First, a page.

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The Value of Intangibles in Health Care


Health care organizations, such as physician practices, hospitals or other medical service providers, typically possess many types of valuable intangible assets. These include personal and professional goodwill, practice protocols and treatment plans, and noncompete covenants, among others. Whether in a merger and acquisition (M&A) or in some other acquisition context, it’s important to know the value of these intangible assets.

What Are They?

When you hear the term “intangible assets,” you might first think of intellectual property such as patents, copyrights, trademarks and trade secrets. While hospitals may indeed own such assets, they also may have many other types of valuable intangible assets, including professional, medical and facility licenses; electronic health records software; and office systems, procedures and manuals.

Other intangible assets also can have value — for example:

  • Provider service agreements,
  • A trained and assembled workforce-in-place,
  • Franchise/licensing agreements,
  • Joint ventures/alliances, and
  • Computer software/network integration.

Intangible assets may require valuation in a number of different circumstances.

How Are They Used?

Intangible assets don’t have physical value — like equipment does, for example. But their value shouldn’t be overlooked for valuation purposes. In a health care setting, intangible assets may be valued for a variety of reasons.

For instance, intangible assets require valuation not just when their owner hospital is being sold collectively, but also when they’re being sold separately from the hospital as individual assets or as part of a portfolio of assets. In addition, intangibles require valuation if they’re part of a licensing agreement or being contributed to a joint venture.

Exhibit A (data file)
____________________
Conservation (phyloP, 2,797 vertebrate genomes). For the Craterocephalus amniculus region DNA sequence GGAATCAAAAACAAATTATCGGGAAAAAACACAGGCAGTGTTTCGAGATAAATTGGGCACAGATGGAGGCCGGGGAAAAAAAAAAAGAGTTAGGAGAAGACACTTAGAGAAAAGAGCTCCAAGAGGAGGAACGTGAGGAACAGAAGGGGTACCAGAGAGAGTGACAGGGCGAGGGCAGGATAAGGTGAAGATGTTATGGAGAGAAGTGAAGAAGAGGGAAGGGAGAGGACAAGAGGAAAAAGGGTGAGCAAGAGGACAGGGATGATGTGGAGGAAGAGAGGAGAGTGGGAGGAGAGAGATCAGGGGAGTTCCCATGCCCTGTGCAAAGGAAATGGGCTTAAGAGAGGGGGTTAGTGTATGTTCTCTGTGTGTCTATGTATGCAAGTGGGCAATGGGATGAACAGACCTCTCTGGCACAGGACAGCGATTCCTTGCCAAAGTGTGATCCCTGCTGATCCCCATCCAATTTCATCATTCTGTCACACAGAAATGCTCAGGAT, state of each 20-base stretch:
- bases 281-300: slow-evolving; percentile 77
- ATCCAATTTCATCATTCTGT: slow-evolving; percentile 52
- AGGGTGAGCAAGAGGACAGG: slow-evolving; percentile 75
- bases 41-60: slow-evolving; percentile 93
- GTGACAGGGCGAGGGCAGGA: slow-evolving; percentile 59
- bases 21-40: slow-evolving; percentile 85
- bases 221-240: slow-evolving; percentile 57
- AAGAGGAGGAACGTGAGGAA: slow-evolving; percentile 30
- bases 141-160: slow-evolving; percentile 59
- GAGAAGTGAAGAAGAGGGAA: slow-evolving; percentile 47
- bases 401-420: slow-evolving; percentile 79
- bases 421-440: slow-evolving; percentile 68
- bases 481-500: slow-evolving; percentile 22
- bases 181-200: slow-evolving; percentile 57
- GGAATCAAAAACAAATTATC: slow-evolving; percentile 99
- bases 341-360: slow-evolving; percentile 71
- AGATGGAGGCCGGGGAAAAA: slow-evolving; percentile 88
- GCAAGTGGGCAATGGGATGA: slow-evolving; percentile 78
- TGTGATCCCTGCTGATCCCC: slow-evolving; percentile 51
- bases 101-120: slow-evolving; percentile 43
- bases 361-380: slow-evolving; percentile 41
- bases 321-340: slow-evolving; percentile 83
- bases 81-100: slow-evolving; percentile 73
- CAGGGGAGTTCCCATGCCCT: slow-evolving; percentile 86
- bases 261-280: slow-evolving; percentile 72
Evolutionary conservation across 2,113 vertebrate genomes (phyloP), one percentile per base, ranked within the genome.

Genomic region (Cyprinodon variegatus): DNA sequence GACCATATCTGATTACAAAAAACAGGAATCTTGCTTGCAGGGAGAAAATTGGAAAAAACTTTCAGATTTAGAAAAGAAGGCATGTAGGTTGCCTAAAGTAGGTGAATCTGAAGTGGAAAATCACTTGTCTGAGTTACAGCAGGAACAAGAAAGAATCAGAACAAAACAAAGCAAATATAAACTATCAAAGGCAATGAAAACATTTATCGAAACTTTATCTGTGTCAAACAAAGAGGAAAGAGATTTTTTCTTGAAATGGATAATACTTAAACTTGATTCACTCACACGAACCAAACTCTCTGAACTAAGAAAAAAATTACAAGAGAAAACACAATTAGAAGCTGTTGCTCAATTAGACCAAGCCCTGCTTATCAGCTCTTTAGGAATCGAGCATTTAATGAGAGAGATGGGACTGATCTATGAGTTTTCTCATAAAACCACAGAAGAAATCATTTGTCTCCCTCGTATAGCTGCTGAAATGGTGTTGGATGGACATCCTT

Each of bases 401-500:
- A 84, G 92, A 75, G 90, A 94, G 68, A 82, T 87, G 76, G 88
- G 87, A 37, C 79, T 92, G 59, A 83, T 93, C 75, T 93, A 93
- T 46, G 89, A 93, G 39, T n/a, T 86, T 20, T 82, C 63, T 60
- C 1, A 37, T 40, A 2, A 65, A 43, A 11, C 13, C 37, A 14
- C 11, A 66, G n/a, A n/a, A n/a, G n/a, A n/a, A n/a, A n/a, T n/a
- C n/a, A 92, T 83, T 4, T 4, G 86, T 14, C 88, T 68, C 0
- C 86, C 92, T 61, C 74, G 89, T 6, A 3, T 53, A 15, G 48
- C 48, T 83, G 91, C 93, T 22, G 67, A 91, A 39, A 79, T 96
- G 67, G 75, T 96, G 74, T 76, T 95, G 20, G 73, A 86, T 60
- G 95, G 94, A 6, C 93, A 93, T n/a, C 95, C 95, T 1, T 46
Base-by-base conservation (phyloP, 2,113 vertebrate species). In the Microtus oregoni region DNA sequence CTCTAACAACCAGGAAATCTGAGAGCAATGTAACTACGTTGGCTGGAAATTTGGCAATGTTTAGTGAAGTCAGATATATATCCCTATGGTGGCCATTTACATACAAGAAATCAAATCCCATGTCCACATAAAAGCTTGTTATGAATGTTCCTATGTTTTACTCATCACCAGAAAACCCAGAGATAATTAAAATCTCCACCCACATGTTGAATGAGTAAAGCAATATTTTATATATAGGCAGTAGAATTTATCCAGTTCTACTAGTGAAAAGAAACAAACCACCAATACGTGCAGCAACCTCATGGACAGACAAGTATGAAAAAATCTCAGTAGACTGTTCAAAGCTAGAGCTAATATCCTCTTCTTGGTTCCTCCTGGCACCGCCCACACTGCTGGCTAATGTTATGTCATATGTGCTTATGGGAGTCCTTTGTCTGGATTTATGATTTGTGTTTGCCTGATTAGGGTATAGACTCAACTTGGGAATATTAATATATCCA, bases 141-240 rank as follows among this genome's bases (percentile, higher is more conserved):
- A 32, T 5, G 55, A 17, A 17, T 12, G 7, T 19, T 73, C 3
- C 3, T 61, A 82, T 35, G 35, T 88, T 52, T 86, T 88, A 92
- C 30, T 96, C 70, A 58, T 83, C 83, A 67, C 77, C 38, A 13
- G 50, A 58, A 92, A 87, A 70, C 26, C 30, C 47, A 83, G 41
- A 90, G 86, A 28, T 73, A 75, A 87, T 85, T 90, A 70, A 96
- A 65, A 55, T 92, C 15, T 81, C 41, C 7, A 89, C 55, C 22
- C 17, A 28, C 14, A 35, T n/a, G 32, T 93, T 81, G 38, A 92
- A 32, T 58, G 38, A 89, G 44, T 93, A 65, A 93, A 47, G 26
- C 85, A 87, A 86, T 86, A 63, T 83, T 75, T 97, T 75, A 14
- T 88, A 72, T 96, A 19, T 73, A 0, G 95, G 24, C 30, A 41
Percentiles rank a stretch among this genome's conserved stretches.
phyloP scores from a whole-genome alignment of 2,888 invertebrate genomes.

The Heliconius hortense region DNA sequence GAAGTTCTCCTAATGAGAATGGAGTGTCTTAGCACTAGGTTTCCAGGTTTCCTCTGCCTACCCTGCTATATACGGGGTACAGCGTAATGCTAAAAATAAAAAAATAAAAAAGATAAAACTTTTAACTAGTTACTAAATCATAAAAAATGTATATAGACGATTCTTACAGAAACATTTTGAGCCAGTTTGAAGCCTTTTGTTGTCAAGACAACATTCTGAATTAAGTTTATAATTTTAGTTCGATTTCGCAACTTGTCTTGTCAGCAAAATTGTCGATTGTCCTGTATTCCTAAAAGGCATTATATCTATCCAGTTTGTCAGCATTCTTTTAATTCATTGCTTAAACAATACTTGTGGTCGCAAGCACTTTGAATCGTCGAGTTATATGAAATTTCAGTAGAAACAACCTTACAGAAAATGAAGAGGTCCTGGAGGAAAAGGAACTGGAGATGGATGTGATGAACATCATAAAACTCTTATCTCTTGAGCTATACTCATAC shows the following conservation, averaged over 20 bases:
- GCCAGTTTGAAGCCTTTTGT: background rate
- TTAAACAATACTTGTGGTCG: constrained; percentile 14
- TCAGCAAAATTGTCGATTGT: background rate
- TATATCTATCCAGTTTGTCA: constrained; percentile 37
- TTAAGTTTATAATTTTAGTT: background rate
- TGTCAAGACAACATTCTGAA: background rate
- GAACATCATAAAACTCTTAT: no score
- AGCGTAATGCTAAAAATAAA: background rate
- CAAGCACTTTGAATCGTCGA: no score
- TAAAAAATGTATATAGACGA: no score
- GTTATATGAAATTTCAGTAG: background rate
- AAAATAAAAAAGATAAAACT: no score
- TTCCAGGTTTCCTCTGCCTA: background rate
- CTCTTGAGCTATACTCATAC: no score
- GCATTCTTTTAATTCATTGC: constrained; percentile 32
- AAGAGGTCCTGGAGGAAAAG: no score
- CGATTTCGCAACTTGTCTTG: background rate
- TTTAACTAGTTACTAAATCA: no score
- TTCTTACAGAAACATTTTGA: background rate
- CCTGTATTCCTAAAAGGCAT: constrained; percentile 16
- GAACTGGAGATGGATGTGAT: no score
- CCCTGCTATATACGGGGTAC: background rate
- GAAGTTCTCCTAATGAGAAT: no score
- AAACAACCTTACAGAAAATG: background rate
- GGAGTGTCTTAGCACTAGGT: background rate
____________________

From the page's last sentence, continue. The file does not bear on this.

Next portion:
Valuation of intangible assets can play an important role in several aspects of tax planning, too. For example, a valuation is essential to the proper allocation of purchase price in a taxable acquisition, where the purchase price must be allocated among the acquired tangible and intangible assets.

In addition, fair value reporting may come into play. Valuations are integral to the process of testing for the impairment of goodwill and other intangible assets.

What’s the Method?

When appraising intangible assets, valuators typically apply one or more of three common valuation methods to obtain a consistent figure. The cost approach determines an asset’s value based on the cost to replace it. Of course, some intangible assets can’t be replaced — for instance, the state may have granted only one certificate of need for a particular region — making the cost method inappropriate.

The market approach derives an asset’s value from the prices paid in the marketplace for similar, or “comparable,” assets. The comparable asset should be about the same age, with the same remaining useful life, and be used in a way similar to how the valued asset is used. Thus, this approach is most appropriate when a sufficient amount of data on comparable transactions is available.

The income approach estimates an asset’s value based on the present value of the asset’s projected income. The income could come from using or licensing the asset and is reduced to present value by applying a risk-adjusted discount rate. It works well for certain use rights.

Regardless of which of the three common approaches a valuator takes, he or she needs to consider several factors — such as the bundle of legal rights, protections and limitations involved, and the economic benefits (direct or indirect) that the asset is expected to provide to its owners during its life. The valuator also looks at any previous or existing litigation involving the asset, and the feasibility, as well as the character, of any potential commercial use.

Who Can Help?

A hospital or other health care organization’s financial status can rely heavily on the value of intangible assets. Generally, a valuator takes into account the type of intangible asset to be valued and applies any additional factors, as appropriate, on a case-by-case basis. To help ensure the most appropriate method is applied for your organization’s specific circumstances, make sure you consult an experienced valuation expert — and coordinate any resulting accounting adjustments with your financial auditors to prevent potential audit issues at year end.